Emotionally, the fall and winter months are difficult, and sometimes being around family members can make things even worse. Whether secretly intentional or the result of innocent cluelessness, there are questions your own parents will ask that'll make you feel all the mom guilt. You know, the guilt you feel all the damn time anyway and without your parents' help. I guess that's just part of their job, though. They question the choices you make, even if it's obvious they're the right ones, because they're probably not the same choices they've made for themselves. Parents, right?!
Before I moved my family to a different state, it was relatively easy to shake off any questions or concerns my parents posed in regards to my parenting. Maybe it's because I felt more confident, less vulnerable, and knew that whatever I was doing was working. My kids are pretty great, and because I'm with them all the time I consider their greatness to be a reflection of my hard work. But then we moved, and every little decision seemed more important than ever before. It was no longer just about keeping our normal routines so everyone's comfortable. Instead, it was about keeping my family afloat during a time of significant change. And now, well, I feel defective in some way. Like no matter what I do or how hard I try, I'll inevitably mess up. And while I know making mistakes is part of parenting, the guilt that accompanies even my perceived failures is something I constantly struggle with.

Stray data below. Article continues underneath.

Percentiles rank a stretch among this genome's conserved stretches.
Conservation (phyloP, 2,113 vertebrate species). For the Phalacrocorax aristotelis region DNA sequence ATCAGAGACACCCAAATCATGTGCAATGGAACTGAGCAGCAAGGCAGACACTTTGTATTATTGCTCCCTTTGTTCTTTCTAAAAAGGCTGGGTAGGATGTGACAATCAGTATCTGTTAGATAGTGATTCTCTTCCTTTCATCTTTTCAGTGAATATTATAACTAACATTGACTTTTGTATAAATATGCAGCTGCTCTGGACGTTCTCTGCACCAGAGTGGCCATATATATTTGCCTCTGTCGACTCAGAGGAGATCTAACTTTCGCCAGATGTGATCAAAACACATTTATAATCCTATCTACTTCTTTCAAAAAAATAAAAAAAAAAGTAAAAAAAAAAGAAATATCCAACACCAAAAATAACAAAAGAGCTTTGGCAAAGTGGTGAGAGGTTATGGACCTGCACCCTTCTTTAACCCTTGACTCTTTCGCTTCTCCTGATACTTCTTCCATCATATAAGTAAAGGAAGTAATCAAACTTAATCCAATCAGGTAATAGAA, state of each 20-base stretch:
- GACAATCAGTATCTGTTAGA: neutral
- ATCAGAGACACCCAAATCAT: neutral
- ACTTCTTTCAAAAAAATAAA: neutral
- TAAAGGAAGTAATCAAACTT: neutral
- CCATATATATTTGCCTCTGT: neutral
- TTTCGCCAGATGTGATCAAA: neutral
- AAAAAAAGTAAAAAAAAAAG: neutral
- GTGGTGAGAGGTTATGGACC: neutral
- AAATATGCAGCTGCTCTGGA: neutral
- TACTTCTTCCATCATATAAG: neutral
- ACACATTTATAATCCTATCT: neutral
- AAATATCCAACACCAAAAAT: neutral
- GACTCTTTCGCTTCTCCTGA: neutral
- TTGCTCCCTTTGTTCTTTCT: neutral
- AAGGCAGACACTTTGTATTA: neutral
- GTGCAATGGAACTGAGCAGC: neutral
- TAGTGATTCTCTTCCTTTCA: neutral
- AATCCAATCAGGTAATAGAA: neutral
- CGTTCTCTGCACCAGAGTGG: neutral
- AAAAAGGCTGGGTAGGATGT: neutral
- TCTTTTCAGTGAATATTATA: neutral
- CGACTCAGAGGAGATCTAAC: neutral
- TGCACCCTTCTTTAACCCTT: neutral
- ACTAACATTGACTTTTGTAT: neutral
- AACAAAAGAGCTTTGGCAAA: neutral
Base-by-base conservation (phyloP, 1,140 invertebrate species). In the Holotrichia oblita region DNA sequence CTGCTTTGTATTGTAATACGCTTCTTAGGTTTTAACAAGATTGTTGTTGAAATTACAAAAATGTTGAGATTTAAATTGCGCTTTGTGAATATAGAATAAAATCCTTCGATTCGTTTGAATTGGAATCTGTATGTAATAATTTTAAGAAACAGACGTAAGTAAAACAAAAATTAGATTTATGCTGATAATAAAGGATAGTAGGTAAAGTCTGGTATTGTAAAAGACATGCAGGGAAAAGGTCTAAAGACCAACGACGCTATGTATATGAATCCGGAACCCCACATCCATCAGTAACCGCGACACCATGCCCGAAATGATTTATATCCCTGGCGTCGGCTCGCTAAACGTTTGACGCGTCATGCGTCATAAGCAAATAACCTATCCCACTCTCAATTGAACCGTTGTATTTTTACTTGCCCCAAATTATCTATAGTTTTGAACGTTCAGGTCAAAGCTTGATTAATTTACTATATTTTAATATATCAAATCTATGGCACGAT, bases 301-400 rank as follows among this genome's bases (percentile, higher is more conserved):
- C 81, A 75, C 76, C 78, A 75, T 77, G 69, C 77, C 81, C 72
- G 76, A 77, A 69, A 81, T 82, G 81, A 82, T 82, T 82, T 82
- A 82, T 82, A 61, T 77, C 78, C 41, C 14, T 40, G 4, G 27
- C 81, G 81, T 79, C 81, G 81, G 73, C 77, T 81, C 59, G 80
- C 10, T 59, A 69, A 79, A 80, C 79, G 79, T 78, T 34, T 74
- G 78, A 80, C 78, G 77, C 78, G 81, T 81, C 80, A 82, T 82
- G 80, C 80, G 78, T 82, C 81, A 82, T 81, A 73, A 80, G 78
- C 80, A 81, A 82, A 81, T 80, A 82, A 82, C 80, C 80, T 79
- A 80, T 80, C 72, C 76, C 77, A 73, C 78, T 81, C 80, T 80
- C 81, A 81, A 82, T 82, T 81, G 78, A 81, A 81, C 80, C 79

So now, when my parents asks certain questions about my kids and our new lives in this new home in this new state, I feel all the mom guilt imaginable. I'm in such a raw space emotionally (because hey, it's also the end of the year) that I can't handle even constructive criticism right now. So with that in mind, and because knowing what's coming your way is a great way to protect yourself and your mental health, here are the questions parents ask that make us less-seasoned mothers feel guilty as hell:
"How Are The Kids Adjusting?"
For my family, this is the question of the year. My partner and I knew moving would be difficult — giving up everything you know and love for something new is never easy — but we did what we thought would be best.
But the move has been extremely difficult, and as a parent who made a decision that has essentially made things harder on my kids, I'm already feeling guilty. So when my parents ask how my 6- and 11-year-old are adjusting, I feel my heart sink. Because the truth is, even seven months later, they're not really adjusting at all. So, you know, thanks for asking.
"Is Everyone Getting Enough Sleep?"
I mean, I certainly try to keep my kids on a fairly tight bedtime routine but again, since the move, everything's gone to hell. Even my quality of sleep has suffered, which then turns into a tired day, followed by another crap night of sleep. It's a vicious cycle that I feel infinitely guilty about.
And honestly, is anyone really getting enough sleep these days?
"How Are They Doing In School?"